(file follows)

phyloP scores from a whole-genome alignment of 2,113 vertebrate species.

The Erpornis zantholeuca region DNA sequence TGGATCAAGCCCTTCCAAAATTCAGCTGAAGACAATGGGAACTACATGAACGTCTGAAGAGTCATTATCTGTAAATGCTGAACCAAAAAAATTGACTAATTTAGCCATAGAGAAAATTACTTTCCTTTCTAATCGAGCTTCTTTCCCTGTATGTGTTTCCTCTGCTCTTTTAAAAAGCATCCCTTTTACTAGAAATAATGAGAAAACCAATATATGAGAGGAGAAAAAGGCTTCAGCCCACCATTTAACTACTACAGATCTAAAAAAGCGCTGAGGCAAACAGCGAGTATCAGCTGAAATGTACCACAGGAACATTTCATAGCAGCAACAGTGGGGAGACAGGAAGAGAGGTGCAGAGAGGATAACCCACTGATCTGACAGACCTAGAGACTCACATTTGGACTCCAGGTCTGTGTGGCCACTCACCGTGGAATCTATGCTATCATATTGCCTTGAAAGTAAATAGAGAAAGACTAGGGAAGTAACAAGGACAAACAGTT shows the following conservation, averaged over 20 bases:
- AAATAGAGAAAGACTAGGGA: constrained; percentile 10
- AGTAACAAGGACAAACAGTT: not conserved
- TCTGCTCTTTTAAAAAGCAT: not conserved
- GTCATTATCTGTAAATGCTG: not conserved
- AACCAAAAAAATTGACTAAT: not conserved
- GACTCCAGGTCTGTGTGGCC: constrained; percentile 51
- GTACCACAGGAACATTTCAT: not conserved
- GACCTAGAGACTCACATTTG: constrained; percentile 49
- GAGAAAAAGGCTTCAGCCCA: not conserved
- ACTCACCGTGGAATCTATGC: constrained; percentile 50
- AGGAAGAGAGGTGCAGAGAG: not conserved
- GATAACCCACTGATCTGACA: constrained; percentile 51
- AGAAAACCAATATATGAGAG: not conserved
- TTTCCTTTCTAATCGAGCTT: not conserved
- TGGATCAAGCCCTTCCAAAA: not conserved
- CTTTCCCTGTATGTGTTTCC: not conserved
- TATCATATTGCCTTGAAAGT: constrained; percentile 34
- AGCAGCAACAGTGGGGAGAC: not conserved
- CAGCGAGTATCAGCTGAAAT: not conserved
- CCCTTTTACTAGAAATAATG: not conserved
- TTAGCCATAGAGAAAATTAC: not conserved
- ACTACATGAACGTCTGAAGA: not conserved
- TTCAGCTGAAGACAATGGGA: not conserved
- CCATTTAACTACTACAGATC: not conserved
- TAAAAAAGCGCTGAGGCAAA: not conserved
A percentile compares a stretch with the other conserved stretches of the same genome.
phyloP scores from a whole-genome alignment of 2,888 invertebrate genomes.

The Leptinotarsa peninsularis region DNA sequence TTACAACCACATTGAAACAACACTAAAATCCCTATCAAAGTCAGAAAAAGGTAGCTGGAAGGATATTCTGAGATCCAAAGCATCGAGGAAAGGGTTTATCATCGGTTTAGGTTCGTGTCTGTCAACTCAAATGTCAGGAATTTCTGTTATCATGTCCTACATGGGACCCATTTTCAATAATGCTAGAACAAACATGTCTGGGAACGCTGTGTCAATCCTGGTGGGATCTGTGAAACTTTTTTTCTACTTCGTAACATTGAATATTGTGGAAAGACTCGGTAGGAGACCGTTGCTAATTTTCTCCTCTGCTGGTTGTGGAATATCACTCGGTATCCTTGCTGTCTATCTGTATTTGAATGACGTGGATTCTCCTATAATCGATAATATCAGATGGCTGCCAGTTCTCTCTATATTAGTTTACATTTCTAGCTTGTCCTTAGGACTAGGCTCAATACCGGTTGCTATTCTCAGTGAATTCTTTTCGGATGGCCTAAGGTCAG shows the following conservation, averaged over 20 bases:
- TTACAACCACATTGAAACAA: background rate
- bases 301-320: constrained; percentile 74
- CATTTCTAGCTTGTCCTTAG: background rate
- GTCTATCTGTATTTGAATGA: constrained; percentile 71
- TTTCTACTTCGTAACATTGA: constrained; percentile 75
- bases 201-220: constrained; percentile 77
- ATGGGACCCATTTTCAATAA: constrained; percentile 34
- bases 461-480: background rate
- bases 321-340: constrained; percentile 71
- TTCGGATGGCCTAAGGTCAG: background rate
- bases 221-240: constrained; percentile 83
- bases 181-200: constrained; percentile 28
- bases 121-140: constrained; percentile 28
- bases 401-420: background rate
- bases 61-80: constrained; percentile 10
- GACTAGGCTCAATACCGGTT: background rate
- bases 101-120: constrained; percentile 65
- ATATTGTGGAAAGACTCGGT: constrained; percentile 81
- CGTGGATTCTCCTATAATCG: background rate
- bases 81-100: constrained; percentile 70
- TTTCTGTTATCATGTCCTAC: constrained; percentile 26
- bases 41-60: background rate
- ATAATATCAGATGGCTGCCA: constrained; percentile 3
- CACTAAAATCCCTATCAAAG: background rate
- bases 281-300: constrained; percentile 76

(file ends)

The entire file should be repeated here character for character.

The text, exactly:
phyloP scores from a whole-genome alignment of 2,113 vertebrate species.

The Erpornis zantholeuca region DNA sequence TGGATCAAGCCCTTCCAAAATTCAGCTGAAGACAATGGGAACTACATGAACGTCTGAAGAGTCATTATCTGTAAATGCTGAACCAAAAAAATTGACTAATTTAGCCATAGAGAAAATTACTTTCCTTTCTAATCGAGCTTCTTTCCCTGTATGTGTTTCCTCTGCTCTTTTAAAAAGCATCCCTTTTACTAGAAATAATGAGAAAACCAATATATGAGAGGAGAAAAAGGCTTCAGCCCACCATTTAACTACTACAGATCTAAAAAAGCGCTGAGGCAAACAGCGAGTATCAGCTGAAATGTACCACAGGAACATTTCATAGCAGCAACAGTGGGGAGACAGGAAGAGAGGTGCAGAGAGGATAACCCACTGATCTGACAGACCTAGAGACTCACATTTGGACTCCAGGTCTGTGTGGCCACTCACCGTGGAATCTATGCTATCATATTGCCTTGAAAGTAAATAGAGAAAGACTAGGGAAGTAACAAGGACAAACAGTT shows the following conservation, averaged over 20 bases:
- AAATAGAGAAAGACTAGGGA: constrained; percentile 10
- AGTAACAAGGACAAACAGTT: not conserved
- TCTGCTCTTTTAAAAAGCAT: not conserved
- GTCATTATCTGTAAATGCTG: not conserved
- AACCAAAAAAATTGACTAAT: not conserved
- GACTCCAGGTCTGTGTGGCC: constrained; percentile 51
- GTACCACAGGAACATTTCAT: not conserved
- GACCTAGAGACTCACATTTG: constrained; percentile 49
- GAGAAAAAGGCTTCAGCCCA: not conserved
- ACTCACCGTGGAATCTATGC: constrained; percentile 50
- AGGAAGAGAGGTGCAGAGAG: not conserved
- GATAACCCACTGATCTGACA: constrained; percentile 51
- AGAAAACCAATATATGAGAG: not conserved
- TTTCCTTTCTAATCGAGCTT: not conserved
- TGGATCAAGCCCTTCCAAAA: not conserved
- CTTTCCCTGTATGTGTTTCC: not conserved
- TATCATATTGCCTTGAAAGT: constrained; percentile 34
- AGCAGCAACAGTGGGGAGAC: not conserved
- CAGCGAGTATCAGCTGAAAT: not conserved
- CCCTTTTACTAGAAATAATG: not conserved
- TTAGCCATAGAGAAAATTAC: not conserved
- ACTACATGAACGTCTGAAGA: not conserved
- TTCAGCTGAAGACAATGGGA: not conserved
- CCATTTAACTACTACAGATC: not conserved
- TAAAAAAGCGCTGAGGCAAA: not conserved
A percentile compares a stretch with the other conserved stretches of the same genome.
phyloP scores from a whole-genome alignment of 2,888 invertebrate genomes.

The Leptinotarsa peninsularis region DNA sequence TTACAACCACATTGAAACAACACTAAAATCCCTATCAAAGTCAGAAAAAGGTAGCTGGAAGGATATTCTGAGATCCAAAGCATCGAGGAAAGGGTTTATCATCGGTTTAGGTTCGTGTCTGTCAACTCAAATGTCAGGAATTTCTGTTATCATGTCCTACATGGGACCCATTTTCAATAATGCTAGAACAAACATGTCTGGGAACGCTGTGTCAATCCTGGTGGGATCTGTGAAACTTTTTTTCTACTTCGTAACATTGAATATTGTGGAAAGACTCGGTAGGAGACCGTTGCTAATTTTCTCCTCTGCTGGTTGTGGAATATCACTCGGTATCCTTGCTGTCTATCTGTATTTGAATGACGTGGATTCTCCTATAATCGATAATATCAGATGGCTGCCAGTTCTCTCTATATTAGTTTACATTTCTAGCTTGTCCTTAGGACTAGGCTCAATACCGGTTGCTATTCTCAGTGAATTCTTTTCGGATGGCCTAAGGTCAG shows the following conservation, averaged over 20 bases:
- TTACAACCACATTGAAACAA: background rate
- bases 301-320: constrained; percentile 74
- CATTTCTAGCTTGTCCTTAG: background rate
- GTCTATCTGTATTTGAATGA: constrained; percentile 71
- TTTCTACTTCGTAACATTGA: constrained; percentile 75
- bases 201-220: constrained; percentile 77
- ATGGGACCCATTTTCAATAA: constrained; percentile 34
- bases 461-480: background rate
- bases 321-340: constrained; percentile 71
- TTCGGATGGCCTAAGGTCAG: background rate
- bases 221-240: constrained; percentile 83
- bases 181-200: constrained; percentile 28
- bases 121-140: constrained; percentile 28
- bases 401-420: background rate
- bases 61-80: constrained; percentile 10
- GACTAGGCTCAATACCGGTT: background rate
- bases 101-120: constrained; percentile 65
- ATATTGTGGAAAGACTCGGT: constrained; percentile 81
- CGTGGATTCTCCTATAATCG: background rate
- bases 81-100: constrained; percentile 70
- TTTCTGTTATCATGTCCTAC: constrained; percentile 26
- bases 41-60: background rate
- ATAATATCAGATGGCTGCCA: constrained; percentile 3
- CACTAAAATCCCTATCAAAG: background rate
- bases 281-300: constrained; percentile 76